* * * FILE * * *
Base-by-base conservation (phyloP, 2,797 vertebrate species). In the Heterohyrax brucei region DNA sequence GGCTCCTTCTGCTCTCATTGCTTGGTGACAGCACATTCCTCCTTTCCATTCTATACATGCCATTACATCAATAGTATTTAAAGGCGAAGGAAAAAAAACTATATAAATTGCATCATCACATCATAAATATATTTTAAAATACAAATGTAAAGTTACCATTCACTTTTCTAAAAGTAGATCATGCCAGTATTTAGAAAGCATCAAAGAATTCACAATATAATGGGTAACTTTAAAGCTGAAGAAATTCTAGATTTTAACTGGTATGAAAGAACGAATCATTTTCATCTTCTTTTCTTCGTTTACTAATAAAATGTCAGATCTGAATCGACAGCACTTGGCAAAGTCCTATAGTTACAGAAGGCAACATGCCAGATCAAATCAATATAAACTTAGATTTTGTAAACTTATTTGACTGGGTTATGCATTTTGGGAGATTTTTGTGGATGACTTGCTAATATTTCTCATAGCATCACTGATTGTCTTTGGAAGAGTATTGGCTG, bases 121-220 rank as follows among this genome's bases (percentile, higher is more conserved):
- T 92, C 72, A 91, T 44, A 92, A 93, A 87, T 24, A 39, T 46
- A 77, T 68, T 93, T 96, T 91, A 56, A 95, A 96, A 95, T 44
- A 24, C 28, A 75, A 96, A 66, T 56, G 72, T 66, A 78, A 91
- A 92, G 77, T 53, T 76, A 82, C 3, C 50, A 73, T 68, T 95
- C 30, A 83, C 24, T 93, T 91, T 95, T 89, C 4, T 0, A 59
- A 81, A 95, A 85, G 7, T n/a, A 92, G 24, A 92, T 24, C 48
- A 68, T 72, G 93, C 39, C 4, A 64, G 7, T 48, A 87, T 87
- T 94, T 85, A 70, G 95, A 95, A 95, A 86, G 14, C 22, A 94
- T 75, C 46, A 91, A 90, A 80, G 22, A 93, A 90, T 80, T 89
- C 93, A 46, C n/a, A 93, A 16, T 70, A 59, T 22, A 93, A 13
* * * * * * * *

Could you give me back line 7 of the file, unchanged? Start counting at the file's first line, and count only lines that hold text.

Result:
- A 81, A 95, A 85, G 7, T n/a, A 92, G 24, A 92, T 24, C 48